• The CRA may ask for them if you need a good reason to keep your financial records. You can be penalised if you do not submit them within 90 days.

You must keep all your records for at least six years after filing your final tax return in that year (or beyond).

You must keep all relevant records to the tax return you filed in the year or within six years of filing. You must also keep those records for at least six years after filing your final tax return for that year (or beyond). What does this mean? Well, if you file your tax return on March 31st, 2017 and then in 2020, when it’s time to do your taxes again, all of those records from 2017 will still be required by CRA if they apply to whatever current year’s returns you may be working on.

This can sometimes get confusing when it comes to audits because what seems important now might seem less necessary later. For example: If I had used my spouse’s name instead of mine when doing something five years ago, then maybe CRA wouldn’t care too much about that now, but they might want proof at some point in the future so as not to lose track of everything should there ever come an audit later down the line!

Another example is if I had done something considered “fraudulent” back in 2012, then CRA wouldn’t care about that now, but they might want proof that it wasn’t fraudulent at the time.

The CRA requires three types of records to be kept for each client and transaction.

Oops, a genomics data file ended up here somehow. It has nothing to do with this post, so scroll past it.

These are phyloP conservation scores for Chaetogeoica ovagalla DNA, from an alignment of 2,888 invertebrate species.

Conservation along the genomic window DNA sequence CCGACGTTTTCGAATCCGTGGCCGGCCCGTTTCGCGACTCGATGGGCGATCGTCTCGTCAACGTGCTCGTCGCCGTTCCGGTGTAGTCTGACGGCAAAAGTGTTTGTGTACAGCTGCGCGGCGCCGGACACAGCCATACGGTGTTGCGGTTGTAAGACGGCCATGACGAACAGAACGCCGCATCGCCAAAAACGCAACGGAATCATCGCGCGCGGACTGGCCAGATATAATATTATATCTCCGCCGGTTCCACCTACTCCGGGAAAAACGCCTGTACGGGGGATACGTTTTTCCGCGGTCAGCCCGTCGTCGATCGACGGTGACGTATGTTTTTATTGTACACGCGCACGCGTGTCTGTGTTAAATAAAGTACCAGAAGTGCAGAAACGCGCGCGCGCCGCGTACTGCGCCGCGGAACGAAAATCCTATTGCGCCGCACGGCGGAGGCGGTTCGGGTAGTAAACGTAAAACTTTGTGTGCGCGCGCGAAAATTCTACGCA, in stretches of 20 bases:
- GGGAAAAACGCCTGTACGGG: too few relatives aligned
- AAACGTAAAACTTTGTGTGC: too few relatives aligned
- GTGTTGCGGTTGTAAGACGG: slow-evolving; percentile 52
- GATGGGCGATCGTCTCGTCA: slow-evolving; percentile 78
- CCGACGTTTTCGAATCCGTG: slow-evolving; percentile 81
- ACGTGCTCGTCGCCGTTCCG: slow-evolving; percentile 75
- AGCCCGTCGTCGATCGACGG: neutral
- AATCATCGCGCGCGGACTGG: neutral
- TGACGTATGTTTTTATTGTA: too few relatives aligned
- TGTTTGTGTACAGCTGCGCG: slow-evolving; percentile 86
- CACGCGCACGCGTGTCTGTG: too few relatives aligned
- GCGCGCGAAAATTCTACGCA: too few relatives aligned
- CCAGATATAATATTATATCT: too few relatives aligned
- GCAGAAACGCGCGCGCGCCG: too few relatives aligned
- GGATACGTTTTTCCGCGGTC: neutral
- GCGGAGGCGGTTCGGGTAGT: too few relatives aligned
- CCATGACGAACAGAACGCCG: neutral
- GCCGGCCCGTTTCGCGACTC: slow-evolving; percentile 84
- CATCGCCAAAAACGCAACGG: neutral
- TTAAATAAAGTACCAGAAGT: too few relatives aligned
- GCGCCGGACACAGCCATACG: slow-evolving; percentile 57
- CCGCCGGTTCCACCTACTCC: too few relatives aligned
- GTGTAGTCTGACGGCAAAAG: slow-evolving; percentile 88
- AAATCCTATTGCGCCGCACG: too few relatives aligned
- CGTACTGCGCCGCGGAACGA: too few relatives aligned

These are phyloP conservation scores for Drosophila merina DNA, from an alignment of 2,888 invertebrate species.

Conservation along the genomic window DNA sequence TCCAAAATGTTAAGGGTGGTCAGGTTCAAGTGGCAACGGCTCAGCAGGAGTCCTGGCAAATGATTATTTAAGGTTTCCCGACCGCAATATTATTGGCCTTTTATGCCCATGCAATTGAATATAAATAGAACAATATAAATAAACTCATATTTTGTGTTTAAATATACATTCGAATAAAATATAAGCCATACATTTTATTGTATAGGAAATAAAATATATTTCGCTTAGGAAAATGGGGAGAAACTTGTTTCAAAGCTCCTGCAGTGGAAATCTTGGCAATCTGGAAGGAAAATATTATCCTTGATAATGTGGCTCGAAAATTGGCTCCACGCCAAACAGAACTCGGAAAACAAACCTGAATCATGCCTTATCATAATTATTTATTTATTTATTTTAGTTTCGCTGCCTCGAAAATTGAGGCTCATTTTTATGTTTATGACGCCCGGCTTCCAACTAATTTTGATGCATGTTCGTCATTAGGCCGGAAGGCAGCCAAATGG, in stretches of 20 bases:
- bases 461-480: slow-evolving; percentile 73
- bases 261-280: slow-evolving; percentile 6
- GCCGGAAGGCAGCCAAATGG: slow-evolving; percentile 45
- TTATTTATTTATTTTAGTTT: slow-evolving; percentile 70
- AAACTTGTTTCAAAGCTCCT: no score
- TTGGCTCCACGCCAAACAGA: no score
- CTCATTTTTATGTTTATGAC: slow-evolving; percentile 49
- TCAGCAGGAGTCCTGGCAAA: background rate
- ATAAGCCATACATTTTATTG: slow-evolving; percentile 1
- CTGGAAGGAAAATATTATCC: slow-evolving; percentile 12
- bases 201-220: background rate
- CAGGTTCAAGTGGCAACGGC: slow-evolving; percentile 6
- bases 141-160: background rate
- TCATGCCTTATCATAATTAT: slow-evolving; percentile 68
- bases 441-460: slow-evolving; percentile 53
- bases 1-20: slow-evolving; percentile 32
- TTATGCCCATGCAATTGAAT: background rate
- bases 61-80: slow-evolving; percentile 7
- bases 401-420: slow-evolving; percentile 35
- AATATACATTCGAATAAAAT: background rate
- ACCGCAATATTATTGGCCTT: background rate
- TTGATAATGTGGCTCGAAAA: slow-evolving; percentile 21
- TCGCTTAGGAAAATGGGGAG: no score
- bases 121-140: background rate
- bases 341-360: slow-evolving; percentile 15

The CRA requires three types of records to be kept for each client and transaction.

These are:

  • Client documents, such as your trust account records and client profiles that show the basis upon which you have determined your client’s tax position;
  • Transaction documents, such as copies of notices of assessment (NOA) and reassessments issued by the CRA relating to a particular client or group of similar clients; and
  • Records that support your assessment of a tax position or an assessment made by another agent acting on behalf of the taxpayer when there is an uncertain tax position concerning the taxpayer’s return(s) (including audit assessments).

The first two types of records must be retained for six years after the end of the taxation year to which they relate. The third type must be kept for ten years after the tax year-end in which the uncertain tax position was first taken on your client’s return(s).

Conclusion

The CRA requires three types of records to be kept for each client and transaction. These include source documents, which are the original papers or electronic records associated with a transaction; copies of source documents, which are copies of the original papers or electronic records; and supporting documents, which show how you calculated an amount on your tax return (for example). These three types of record-keeping are required for most types of income and expenses reported in the Income Tax Act.